Gift-giving is about more than fulfilling an obligation.
As a boy, I scoffed when loved ones, friends, and neighbors uttered one specific, lifeless, easy-to-mock phrase that nearly every adult seemed poised to offer at a moment’s notice: It’s the thought that counts. I never liked how the phrase dismisses gift-givers under the pretense of appreciation or even forgiveness.
When someone remembers your birthday and takes action on your behalf, it really is a gift of time and attention and effort. But saying It’s the thought that counts should only apply if some kind of thoughtfulness actually occurs. Otherwise, it’s just someone following through on a perceived obligation. Someone sends you a gift card—does that thought count? What if the gift is a re-gift—a hand-me-down gift recycled because it’s nothing special? What if one friend receives a gift card from another friend, and then later gives you that same gift card? Is that thoughtful, or just following through on an obligation?
And exactly how many times can a gift card be passed around until someone decides to actually go to Olive Garden?
I don’t remember many of the gifts I’ve received over the last decade. The ones I do were truly thoughtful gifts—the person thought about what I like and who I am. After we moved into a new house with a slab of concrete at the back of the property, my wife bought me a basketball hoop, a pair of Reeboks, a ball, an air pump, even shorts and socks. For this Indiana kid, it was a tremendous gift.
My wife and I both teach college writing, and for many years, our first paycheck didn’t arrive until mid-September, even though we began teaching in August. A second monthly check would come at the end of September and every month thereafter until May, but we were often stretched thin each summer until we had that 9/15 paycheck in hand. My birthday is a week before that, and one year, money was just too tight, so my wife assembled a coupon book—each one redeemable for a specific act, such as household chores that we normally share, a back rub, a meal of my choice, and so on.
Every single coupon revealed that my wife was thinking of me—of what I do, what I need, and what might be good for me. And it didn’t cost anything but a few sheets of paper and some time on the computer. She was embarrassed that it wasn’t a “real” gift, but it was the best present I’ve ever received. In truth, I haven’t redeemed two of the coupons, though they offer things she’s done for me dozens of times since that birthday. I like leaving them unredeemed, though, as the coupon book remains a kind of ongoing gift.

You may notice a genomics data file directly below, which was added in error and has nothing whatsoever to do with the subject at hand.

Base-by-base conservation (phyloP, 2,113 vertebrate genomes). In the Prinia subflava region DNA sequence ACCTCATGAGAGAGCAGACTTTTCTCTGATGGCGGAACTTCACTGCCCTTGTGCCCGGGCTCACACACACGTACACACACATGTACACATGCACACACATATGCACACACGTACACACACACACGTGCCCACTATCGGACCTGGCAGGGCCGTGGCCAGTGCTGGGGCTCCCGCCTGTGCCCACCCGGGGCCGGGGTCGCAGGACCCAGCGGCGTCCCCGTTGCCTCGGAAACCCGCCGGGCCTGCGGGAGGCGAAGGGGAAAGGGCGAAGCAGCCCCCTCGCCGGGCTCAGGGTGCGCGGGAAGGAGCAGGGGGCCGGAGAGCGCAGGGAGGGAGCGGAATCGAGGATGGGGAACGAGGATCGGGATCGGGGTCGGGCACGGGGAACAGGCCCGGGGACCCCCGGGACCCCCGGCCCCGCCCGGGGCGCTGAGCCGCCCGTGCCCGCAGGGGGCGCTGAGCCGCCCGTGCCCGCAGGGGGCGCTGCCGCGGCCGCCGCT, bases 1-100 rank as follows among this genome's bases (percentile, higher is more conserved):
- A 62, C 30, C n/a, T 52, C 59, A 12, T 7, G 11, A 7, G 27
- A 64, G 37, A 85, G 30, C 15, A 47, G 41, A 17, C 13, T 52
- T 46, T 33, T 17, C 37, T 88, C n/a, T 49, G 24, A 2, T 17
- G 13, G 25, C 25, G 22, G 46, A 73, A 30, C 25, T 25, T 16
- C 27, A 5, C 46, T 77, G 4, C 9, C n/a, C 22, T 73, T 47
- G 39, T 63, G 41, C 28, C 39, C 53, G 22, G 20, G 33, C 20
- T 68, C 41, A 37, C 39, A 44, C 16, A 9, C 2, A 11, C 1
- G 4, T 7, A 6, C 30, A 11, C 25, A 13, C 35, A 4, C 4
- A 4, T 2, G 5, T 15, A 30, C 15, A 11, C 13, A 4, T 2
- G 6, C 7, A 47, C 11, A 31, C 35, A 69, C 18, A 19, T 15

My wife’s birthday is in May. This year I bought her a number of smaller gifts: a novel, these fancy root beer candies I knew she would love, handmade cosmetics from the place at the mall, and other things, but they were clearly just things. Things I knew she would like. But things, ultimately, that would fade away. The cosmetics would be used. The candies would be eaten. The book would be read and then shelved. I wanted to give her something better. Something memorable. An experience—or several. People remember experiences—places they’ve visited, meals they’ve shared. We hosted a cookout for my birthday last year; I struggle to remember who gave me presents (did anyone?), but I remember the food and the four kinds of beer on ice.
So here’s what I did for my wife’s birthday: I bought Ian Knauer’s The Farm: Rustic Recipes for a Year of Incredible Food, but any cookbook could do the trick, assuming your significant other likes the kind of cuisine covered in its pages. In a lot of households, buying a cookbook for a woman might cost you a few fingers, but we both love to cook, especially together. We renovated our kitchen a few years ago; at its center is a giant island with a concrete countertop—more than 16 square feet of prep space.
As she opened the gift, she was intrigued. I told her the cookbook wasn’t the gift. Not really. That would be like having a set of keys be the gift, not the car parked around back. (Or that’s what TV commercials suggest. I don’t know an adult who’s given or received a new car.)
The actual gift: Every Sunday night until her next birthday, I promise to prepare recipes from this cookbook. I do a lot of the cooking, anyway, but this is different. This isn’t about finding something to consume. Anybody can throw dinner together, especially if you like spaghetti. Rather, this is about my wife’s personal choice. She decides, and then I make food specifically for her, simply because she feels like having it.
So far I’ve made spring risotto, roasted pork, an amazing chicken stew with dill-scallion dumplings, blueberry crisp, and a few other dishes. The food is delicious, and, sure, I get to enjoy it with her. That’s another part of the gift. Every Sunday, this new ritual reminds my wife that she is loved and that I’m thinking of her, and it reminds me that I love her, too—two thoughts that really count.